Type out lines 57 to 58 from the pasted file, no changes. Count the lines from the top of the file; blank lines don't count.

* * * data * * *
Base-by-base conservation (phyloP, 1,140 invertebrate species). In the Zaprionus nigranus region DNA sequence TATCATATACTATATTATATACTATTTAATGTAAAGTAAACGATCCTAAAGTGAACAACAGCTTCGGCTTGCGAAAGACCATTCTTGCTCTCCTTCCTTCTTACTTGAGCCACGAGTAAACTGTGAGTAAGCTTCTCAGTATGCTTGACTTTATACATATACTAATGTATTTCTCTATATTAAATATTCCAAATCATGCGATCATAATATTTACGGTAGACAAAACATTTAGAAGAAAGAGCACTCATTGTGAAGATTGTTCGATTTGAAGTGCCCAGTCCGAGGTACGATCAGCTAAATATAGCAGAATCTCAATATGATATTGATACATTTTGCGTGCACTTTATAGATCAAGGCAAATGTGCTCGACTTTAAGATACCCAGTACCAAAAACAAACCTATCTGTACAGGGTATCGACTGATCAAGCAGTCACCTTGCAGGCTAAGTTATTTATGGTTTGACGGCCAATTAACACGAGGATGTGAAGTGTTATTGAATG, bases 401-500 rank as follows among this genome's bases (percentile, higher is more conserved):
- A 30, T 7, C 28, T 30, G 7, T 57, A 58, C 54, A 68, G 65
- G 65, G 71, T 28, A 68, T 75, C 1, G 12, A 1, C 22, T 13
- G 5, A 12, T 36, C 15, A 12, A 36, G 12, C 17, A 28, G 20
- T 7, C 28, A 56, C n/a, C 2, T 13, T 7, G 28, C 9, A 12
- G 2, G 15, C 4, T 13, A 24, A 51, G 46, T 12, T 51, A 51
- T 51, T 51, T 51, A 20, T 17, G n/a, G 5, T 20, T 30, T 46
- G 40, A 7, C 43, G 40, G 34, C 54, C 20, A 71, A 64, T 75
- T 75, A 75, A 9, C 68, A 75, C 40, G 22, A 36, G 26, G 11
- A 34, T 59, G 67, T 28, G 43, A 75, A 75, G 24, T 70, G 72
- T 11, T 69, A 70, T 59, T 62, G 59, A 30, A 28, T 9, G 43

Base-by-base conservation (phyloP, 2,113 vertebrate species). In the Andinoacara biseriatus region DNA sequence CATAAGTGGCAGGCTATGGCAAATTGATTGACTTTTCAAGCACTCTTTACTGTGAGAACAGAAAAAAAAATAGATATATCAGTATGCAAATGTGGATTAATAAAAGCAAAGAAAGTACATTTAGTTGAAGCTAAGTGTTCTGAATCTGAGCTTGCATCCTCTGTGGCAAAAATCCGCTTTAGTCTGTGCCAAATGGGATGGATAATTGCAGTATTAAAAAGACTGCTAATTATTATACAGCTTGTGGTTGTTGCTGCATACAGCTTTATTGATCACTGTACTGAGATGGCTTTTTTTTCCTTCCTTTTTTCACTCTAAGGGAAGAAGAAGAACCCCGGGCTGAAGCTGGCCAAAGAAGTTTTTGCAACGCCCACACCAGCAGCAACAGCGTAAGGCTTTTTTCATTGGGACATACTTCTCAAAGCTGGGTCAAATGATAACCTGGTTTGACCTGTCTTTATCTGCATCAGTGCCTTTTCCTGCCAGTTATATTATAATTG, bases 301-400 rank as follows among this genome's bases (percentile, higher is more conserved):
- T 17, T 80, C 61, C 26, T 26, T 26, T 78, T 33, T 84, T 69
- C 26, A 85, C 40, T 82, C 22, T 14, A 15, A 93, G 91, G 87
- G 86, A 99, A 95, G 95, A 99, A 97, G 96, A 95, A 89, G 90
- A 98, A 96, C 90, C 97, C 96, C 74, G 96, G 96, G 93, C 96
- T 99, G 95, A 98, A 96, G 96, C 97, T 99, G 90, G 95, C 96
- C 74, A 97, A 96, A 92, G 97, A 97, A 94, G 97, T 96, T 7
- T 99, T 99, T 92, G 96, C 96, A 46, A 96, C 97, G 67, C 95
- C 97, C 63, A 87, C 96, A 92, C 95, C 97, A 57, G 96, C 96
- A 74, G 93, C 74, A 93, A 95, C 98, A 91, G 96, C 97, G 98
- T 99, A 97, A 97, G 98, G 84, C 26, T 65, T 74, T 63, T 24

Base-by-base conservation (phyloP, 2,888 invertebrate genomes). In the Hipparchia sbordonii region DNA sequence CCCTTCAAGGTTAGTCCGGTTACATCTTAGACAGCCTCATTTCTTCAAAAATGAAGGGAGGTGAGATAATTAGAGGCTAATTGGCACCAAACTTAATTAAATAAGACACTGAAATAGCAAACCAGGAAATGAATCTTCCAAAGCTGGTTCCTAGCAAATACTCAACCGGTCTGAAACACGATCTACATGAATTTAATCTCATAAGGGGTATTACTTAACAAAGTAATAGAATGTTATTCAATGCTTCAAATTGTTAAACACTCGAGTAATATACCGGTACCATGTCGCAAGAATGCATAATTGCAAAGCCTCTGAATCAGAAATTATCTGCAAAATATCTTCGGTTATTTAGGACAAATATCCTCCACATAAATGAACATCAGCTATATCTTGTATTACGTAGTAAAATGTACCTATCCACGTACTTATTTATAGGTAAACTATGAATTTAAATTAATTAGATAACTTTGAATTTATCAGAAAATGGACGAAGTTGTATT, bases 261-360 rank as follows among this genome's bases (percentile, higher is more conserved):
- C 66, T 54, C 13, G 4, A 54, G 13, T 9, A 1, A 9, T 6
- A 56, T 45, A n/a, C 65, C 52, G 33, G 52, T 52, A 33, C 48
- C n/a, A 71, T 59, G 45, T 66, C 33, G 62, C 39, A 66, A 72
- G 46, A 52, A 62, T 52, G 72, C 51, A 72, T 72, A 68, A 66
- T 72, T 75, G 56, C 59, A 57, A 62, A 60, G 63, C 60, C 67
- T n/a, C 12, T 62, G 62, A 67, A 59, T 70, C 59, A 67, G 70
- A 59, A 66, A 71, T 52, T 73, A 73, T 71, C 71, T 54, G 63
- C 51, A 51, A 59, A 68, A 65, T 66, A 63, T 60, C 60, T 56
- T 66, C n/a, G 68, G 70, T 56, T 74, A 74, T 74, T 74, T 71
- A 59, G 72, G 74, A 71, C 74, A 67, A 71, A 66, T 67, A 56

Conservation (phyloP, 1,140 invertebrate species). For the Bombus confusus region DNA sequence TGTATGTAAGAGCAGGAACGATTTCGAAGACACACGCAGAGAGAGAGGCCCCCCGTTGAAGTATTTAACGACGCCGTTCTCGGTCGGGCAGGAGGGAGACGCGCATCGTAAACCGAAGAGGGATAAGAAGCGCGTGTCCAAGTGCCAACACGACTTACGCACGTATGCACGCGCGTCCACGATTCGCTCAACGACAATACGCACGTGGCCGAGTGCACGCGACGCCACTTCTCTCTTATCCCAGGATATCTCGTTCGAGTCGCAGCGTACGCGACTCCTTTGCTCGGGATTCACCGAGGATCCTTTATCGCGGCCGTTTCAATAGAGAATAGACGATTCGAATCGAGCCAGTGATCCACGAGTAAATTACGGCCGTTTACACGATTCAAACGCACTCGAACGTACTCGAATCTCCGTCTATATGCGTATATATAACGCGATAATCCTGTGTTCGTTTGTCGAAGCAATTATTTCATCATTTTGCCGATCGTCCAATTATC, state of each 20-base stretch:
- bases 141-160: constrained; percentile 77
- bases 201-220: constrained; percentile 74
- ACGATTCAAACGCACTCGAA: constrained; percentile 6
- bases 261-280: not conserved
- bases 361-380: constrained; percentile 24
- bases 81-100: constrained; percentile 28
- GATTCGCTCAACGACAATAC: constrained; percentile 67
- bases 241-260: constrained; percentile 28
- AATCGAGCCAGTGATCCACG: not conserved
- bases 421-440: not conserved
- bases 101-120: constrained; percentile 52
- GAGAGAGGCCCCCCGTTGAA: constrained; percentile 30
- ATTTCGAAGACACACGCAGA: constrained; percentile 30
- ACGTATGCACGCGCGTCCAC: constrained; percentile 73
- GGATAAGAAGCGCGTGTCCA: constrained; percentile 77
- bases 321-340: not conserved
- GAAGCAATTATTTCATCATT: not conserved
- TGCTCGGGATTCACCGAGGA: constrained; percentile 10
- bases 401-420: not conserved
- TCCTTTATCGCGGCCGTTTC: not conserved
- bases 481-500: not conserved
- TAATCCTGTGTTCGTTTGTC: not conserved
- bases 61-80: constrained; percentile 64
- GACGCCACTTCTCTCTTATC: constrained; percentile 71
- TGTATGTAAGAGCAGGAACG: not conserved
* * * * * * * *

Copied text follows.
- bases 61-80: constrained; percentile 64
- GACGCCACTTCTCTCTTATC: constrained; percentile 71